Sponsored by Focus on the Global South, Freedom from Debt Coalition, and UP Asian Center
Greece’s ‘No’/Oxi vote at a referendum held on July 5 was a definitive and emotional rejection of the bailout conditions demanded by its European creditors and the austerity measure package imposed by the Troika— the World Bank, International Monetary Fund and European Central Bank. With a 61.31 percent of votes for the Syriza government-backed ‘No’ vs 38.69 percent for ‘Yes’, no one in Greece had predicted such a massive victory for the ‘No’ vote. This was democracy in practice and a testament of the people’s struggle against austerity measures and their political and economic disenfranchisement. The landslide victory should have strengthened Syriza’s bargaining power against its creditors and the European Union under Germany’s leadership. But instead, the Greek Parliament has approved a bill instituting tough economic reforms required by its creditors such as tax hikes, spending cuts, pension reforms, and an increase to the retirement age. Defended by Prime Minister Alexis Tsipras, these reforms are part of the third bailout plan worth 85 billion euro. The new bailout deal fomented another round of street protests and sparked widespread anger among Greek citizenry.
This sounds all too familiar. For at the heart of the Greek tragedy is the question of resolving the burgeoning debt crisis. The issue of debt offers an entry point into examining the Philippines’ approach to its own international creditors in the last three decades. The country has been implementing a model debtor strategy, which automatically earmarks budget to debt servicing since post-EDSA. Unfortunately, this has siphoned important public monies away from physical and social infrastructure. It has contributed to the low investment levels, which makes the growth rates of recent years unsustainable. The debt strategy, to a large extent, doomed the Philippines to the second slowest growing economy in Southeast Asia, registering an average annual growth of 1.6 per cent in the period 1990-2005.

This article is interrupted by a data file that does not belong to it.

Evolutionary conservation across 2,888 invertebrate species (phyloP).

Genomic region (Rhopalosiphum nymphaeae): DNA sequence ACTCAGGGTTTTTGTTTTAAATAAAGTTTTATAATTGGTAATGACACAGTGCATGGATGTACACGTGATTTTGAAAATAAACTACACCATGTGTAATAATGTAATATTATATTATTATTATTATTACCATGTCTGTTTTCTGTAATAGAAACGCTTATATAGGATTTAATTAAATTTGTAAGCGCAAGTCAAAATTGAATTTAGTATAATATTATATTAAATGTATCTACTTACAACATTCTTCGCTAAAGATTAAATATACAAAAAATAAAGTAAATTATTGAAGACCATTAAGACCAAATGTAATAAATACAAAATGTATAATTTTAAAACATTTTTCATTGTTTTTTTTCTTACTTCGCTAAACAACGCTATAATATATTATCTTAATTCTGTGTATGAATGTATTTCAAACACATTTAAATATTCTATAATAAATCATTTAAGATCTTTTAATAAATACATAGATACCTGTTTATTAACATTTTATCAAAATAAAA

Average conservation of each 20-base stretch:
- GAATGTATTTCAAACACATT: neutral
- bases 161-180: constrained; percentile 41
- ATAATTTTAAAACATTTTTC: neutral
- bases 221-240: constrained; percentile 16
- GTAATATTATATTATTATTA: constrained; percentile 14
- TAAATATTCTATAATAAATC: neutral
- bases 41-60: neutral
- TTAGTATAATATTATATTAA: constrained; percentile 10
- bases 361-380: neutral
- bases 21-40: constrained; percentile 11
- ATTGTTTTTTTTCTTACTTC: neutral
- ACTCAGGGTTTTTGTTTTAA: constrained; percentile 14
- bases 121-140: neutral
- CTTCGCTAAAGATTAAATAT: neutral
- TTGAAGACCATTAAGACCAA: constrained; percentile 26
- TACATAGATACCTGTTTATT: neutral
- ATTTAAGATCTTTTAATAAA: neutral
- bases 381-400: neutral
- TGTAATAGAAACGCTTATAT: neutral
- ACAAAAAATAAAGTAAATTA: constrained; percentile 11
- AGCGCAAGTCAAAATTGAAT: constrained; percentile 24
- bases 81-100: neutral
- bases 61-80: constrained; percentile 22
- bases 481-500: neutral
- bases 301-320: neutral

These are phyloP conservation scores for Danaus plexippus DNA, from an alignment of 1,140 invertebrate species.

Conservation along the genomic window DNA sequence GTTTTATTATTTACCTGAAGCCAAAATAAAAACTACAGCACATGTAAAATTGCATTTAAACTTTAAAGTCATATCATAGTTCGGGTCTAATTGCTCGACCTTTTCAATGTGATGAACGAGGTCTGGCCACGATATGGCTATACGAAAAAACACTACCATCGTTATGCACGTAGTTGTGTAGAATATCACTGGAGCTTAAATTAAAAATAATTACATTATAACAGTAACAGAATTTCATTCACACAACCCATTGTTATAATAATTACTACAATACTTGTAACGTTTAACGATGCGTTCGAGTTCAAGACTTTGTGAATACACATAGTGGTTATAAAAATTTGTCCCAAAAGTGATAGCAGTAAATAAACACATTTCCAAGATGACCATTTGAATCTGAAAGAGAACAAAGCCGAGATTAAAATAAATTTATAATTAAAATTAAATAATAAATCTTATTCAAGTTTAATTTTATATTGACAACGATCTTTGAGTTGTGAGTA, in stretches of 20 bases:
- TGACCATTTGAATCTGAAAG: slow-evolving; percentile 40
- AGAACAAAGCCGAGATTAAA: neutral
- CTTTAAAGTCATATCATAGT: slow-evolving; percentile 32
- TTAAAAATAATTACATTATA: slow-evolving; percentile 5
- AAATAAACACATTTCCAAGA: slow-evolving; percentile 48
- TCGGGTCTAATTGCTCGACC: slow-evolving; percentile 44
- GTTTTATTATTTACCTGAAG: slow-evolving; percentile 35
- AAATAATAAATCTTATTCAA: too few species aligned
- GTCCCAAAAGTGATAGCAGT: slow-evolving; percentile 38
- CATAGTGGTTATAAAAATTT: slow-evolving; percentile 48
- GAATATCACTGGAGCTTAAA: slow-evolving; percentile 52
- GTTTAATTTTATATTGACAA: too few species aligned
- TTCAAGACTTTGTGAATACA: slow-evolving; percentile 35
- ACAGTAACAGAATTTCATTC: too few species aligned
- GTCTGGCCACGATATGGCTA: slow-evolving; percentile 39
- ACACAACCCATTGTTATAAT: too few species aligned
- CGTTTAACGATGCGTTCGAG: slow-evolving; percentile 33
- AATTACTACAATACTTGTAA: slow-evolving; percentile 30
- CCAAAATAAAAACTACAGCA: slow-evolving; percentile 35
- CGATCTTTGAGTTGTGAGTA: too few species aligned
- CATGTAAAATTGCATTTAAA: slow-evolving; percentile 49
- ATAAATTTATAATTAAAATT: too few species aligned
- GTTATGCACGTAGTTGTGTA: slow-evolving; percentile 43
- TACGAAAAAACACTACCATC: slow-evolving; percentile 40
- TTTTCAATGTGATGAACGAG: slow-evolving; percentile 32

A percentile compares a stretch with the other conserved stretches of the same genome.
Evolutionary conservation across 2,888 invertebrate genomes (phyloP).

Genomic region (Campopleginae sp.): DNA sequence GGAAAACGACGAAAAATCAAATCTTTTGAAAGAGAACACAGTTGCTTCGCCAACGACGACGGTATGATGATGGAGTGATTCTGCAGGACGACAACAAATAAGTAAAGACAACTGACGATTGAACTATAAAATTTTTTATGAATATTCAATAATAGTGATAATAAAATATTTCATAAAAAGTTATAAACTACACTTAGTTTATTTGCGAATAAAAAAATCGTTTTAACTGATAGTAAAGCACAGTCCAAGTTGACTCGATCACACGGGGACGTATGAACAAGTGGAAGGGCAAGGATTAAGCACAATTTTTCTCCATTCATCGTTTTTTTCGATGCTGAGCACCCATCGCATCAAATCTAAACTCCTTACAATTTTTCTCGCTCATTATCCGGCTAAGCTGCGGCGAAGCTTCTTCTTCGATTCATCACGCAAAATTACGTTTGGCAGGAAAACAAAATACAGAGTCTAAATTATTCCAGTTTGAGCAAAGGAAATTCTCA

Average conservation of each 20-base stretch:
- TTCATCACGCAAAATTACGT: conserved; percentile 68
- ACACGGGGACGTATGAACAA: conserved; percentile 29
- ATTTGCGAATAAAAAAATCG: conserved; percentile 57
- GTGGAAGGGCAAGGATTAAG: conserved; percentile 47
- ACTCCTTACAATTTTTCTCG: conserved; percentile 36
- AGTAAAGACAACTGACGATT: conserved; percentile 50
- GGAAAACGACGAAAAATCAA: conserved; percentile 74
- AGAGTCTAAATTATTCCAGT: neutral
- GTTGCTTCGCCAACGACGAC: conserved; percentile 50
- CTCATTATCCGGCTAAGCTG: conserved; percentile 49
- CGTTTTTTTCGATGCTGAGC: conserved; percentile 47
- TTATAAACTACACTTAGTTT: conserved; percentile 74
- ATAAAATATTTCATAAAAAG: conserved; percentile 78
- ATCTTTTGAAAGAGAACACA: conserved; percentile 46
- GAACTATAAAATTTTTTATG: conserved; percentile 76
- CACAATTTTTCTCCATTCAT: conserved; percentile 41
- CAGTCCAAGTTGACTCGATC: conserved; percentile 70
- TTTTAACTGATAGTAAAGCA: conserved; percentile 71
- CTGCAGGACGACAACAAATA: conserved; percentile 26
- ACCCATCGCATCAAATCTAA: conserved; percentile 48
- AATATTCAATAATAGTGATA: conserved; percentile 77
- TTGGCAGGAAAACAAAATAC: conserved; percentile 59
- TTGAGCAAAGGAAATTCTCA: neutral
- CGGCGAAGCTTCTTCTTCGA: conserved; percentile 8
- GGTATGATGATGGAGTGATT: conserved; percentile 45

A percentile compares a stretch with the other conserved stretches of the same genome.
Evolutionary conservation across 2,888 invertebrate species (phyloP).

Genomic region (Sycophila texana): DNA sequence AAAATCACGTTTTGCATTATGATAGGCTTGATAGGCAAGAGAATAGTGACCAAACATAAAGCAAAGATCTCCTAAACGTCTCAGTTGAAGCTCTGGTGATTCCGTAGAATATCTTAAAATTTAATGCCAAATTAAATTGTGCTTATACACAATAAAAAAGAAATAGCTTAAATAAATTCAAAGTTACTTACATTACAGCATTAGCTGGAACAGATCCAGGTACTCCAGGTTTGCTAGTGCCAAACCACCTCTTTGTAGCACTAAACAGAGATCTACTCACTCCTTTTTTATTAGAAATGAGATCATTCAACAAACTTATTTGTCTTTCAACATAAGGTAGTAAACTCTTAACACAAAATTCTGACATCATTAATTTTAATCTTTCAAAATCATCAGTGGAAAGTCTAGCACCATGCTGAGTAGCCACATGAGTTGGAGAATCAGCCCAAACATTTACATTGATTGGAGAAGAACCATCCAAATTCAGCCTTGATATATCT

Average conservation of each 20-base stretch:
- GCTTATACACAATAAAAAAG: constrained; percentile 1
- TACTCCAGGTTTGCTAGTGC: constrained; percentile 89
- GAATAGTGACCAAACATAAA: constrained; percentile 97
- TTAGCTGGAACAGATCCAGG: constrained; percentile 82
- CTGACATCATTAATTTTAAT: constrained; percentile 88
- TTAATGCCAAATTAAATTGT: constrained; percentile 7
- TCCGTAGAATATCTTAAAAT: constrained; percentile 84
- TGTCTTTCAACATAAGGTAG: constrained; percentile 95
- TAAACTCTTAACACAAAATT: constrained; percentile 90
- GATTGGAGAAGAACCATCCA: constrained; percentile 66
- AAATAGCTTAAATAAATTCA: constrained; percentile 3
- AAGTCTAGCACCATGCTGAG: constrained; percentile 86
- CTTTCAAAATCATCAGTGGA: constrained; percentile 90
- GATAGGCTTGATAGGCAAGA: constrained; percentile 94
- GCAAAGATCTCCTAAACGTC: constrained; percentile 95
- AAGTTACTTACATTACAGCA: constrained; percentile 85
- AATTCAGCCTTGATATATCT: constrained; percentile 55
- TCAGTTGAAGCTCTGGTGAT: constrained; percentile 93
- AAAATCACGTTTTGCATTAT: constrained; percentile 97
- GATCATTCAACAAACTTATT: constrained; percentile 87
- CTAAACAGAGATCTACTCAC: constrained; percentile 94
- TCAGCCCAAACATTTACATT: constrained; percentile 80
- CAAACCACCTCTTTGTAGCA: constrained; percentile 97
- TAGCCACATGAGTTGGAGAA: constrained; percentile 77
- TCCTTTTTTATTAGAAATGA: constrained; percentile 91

As the country prepares for another Presidential election in 2016, it is high time to revisit the country’s debt strategy and economic program. What should be the approach of the Philippines to resolving its own debt problems and dealing with its international creditors? What’s the real score on debt servicing? What can the Philippines learn from the roiling crisis in Greece? What lessons can the Philippine social movement and the Left learn from the Öxi”/No vote, which was recently contradicted by Greek leaders?
The forum aims to bring together economists, academe, activists, NGOs and people’s organizations to unpack and understand the current roiling Greek crisis and draw parallelisms and lessons from/for for the Philippines. The forum will also critically reflect on the economic strategy of the country, in particular looking at its model debtor strategy, and to generate debate on the economic program for the next administration.
 Bello, Walden (July 9, 2015), “Greece resists, Philippine submits”. Rappler. http://www.rappler.com/thought-leaders/98581-greece-resists-philippines-submits (Accessed July 10, 2015)
1:00-2:00 PM Registration
2:00-2:15 Opening Remarks and Overview
2:15-3:15 Panel: Understanding the Greek Financial and Economic Crisis and Lessons from/for the Philippines
Dr. Walden Bello, Focus on the Global South, Dr. Marina Durano, DAWN/UP Asian Center, Dr. Eduardo Tadem, Freedom from Debt Coalition/UP Asian Center
3:15-4:45 Open Forum
4:45-5:00 Synthesis and Closing
Moderator: Joseph Purugganan, Focus on the Global South